the alternating between peak voltages is the equivalent to a direct pd of 250V in terms of electrical power

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Mains

Why a.c.?

Alternating current can easily be converted to higher and lower voltages by a transformer. Transporting the electrical energy from a power station at a high voltage and low current is more efficient, because if a high current and low voltage was to be used most of the energy would be wasted as heat due to the resistance in the power lines. Converting d.c. to the high voltage low current form is very difficult and cannot be done efficiently.

Mains electricity generated from power stations is supplied to UK households via the National Grid.

Mains electricity (electricity from the power station) enters the house via the Live wire. The live wire carries the incoming electricity and is therefore at 230V and so very dangerous. Mains voltage is more than enough to kill somebody.

The neutral wire is also supplied from the power station and is used to complete the circuit. it is earthed back to the power station. Therefore once the electricity from the live wire has given its energy to the appliances in the household the current travels back out of the house via the neutral wire – hence the neutral wire has a lower voltage than the live wire.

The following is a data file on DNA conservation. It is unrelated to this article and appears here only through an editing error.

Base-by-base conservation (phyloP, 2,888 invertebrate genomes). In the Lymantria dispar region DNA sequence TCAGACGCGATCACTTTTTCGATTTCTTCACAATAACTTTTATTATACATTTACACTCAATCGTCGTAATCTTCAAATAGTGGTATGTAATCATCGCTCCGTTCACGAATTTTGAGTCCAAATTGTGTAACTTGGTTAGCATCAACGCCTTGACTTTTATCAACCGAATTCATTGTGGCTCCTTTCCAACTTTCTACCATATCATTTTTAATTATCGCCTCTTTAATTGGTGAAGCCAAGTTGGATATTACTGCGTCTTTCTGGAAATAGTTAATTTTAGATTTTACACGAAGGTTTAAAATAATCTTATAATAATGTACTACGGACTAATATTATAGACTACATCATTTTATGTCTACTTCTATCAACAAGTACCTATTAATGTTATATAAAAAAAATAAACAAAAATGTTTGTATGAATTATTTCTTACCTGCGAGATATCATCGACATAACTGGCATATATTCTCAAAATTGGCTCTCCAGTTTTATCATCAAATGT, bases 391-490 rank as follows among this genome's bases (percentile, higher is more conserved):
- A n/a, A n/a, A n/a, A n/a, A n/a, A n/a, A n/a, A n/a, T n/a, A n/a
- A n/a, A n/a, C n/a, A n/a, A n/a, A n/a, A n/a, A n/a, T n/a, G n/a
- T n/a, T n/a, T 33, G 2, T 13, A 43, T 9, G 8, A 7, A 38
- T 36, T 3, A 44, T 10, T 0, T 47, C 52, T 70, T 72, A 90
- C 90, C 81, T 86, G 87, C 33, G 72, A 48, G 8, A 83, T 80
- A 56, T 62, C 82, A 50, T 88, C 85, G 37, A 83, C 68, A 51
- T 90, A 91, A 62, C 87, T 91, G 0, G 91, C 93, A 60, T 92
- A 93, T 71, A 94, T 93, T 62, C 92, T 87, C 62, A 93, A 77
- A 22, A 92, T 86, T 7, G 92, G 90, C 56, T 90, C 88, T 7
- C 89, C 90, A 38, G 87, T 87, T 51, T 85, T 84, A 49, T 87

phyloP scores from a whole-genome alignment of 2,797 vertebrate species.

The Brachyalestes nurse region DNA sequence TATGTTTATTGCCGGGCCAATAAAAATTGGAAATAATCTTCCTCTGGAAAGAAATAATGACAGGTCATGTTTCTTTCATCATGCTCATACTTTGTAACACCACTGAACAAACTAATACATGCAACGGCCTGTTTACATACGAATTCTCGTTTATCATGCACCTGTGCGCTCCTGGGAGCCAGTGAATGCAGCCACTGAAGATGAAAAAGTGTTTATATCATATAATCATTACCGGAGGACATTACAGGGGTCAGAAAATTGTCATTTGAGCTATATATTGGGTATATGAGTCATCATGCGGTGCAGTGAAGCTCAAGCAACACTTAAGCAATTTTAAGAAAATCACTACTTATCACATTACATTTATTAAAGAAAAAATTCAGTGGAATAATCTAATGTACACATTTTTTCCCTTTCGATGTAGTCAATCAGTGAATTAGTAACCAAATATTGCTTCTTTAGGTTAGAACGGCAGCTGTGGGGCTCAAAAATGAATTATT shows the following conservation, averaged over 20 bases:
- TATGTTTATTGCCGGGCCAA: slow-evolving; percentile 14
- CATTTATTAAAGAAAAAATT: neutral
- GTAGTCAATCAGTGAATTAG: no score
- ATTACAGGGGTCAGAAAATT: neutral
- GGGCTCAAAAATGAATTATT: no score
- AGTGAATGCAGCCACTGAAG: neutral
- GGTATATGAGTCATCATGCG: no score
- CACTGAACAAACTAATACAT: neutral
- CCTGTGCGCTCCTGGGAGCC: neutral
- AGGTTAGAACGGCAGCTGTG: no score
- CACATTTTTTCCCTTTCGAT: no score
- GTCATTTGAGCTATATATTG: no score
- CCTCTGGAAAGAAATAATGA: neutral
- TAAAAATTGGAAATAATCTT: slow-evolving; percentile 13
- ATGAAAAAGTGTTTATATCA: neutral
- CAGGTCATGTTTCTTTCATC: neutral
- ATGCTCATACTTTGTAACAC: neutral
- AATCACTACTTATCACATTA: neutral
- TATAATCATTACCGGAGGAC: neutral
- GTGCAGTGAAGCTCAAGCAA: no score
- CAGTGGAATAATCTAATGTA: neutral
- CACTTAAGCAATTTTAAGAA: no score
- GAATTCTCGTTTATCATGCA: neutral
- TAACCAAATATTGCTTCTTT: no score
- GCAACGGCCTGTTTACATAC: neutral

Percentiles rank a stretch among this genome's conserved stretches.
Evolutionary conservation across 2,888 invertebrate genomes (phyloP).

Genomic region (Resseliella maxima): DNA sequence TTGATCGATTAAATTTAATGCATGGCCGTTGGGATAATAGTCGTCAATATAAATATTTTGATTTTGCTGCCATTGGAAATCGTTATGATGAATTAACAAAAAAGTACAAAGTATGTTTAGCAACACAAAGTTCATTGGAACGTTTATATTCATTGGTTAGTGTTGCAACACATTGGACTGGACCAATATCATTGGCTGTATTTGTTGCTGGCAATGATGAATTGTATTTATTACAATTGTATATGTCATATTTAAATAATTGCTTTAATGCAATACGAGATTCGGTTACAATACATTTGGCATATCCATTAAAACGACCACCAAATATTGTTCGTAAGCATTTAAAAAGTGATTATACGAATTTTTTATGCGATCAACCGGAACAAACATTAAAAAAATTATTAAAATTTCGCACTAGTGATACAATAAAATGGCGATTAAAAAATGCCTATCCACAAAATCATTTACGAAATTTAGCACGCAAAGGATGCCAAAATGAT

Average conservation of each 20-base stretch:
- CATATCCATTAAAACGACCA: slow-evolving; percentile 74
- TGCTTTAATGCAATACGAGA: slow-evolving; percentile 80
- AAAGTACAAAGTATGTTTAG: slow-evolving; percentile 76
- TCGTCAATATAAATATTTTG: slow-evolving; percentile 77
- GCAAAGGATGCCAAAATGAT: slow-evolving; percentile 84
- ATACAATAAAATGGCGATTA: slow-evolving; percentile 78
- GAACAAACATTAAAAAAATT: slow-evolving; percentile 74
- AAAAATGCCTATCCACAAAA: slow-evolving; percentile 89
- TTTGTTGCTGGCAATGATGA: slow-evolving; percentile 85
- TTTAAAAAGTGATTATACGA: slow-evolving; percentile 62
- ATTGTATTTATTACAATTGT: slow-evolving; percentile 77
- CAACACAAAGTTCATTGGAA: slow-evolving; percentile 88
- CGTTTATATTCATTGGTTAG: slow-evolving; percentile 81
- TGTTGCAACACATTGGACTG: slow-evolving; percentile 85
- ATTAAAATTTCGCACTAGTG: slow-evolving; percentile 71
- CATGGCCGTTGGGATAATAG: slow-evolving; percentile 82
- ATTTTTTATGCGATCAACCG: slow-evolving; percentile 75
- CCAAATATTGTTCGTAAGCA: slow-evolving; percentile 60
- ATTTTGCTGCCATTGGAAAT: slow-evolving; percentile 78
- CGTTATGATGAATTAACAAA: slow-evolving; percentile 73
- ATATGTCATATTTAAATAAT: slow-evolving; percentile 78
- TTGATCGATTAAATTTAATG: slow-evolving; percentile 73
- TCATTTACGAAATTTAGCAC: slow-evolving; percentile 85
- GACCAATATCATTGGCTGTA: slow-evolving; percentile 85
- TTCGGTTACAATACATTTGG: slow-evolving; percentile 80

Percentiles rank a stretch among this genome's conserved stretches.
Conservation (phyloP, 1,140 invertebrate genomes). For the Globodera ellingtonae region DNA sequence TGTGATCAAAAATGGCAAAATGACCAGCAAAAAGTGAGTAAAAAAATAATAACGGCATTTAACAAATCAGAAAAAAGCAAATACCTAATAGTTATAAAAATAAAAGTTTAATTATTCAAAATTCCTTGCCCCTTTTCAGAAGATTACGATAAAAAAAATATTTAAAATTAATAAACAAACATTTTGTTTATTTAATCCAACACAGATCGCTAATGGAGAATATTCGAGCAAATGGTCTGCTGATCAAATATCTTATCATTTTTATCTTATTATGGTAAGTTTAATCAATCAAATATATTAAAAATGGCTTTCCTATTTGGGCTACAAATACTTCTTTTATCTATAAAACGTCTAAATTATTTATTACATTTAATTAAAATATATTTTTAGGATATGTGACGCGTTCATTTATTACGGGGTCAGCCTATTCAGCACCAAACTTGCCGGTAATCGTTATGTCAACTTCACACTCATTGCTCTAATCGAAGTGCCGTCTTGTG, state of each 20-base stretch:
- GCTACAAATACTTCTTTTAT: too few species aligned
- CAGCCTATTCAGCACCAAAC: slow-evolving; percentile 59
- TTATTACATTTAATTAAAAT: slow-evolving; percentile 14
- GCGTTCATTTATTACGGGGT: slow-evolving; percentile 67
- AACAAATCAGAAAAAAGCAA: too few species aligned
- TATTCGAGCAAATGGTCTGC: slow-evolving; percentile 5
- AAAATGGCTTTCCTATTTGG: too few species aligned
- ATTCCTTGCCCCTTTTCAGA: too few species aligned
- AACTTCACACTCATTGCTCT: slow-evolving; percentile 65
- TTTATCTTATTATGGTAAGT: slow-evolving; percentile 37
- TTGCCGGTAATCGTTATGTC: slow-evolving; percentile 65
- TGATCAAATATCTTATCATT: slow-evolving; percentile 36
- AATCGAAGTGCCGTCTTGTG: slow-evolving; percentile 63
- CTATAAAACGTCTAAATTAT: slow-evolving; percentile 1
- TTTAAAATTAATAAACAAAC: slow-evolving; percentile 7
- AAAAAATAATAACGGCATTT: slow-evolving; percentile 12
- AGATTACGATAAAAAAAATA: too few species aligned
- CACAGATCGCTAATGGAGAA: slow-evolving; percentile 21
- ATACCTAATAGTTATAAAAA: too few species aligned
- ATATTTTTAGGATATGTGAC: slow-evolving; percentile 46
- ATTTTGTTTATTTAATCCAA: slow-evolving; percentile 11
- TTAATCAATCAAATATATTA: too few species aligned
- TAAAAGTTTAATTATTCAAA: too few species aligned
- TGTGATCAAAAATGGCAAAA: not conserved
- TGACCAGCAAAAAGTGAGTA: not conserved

The earth wire is used for safety purposes and carries the current away when there is a fault.

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Oscilloscope trace of mains voltage against time

(http://www.frankswebspace.org.uk/ScienceAndMaths/physics/physicsGCSE/bytesize%20images/dcac3.gif)A complete cycle is peak to peak

FREQUENCY of mains supply: 1/ time for one complete cycle (seconds) (use the time information given in the question)

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Cables and Plugs

most electrical appliances are connected to the sockets of the mains supply using CABLE and a THREE PIN PLUG

  • outer cover of three pin plug = plastic of rubber > very good electrical insulators
  • pins of plug = brass > good electrical conductor, hard, does not rust/ oxidise
  • earth wire is connected to the longest pin
  • cable grip must be fastened tightly over the cable
  • should be no bare wires showing inside the plug
  • the correct cable must be connected firmly to the terminal of the correct pin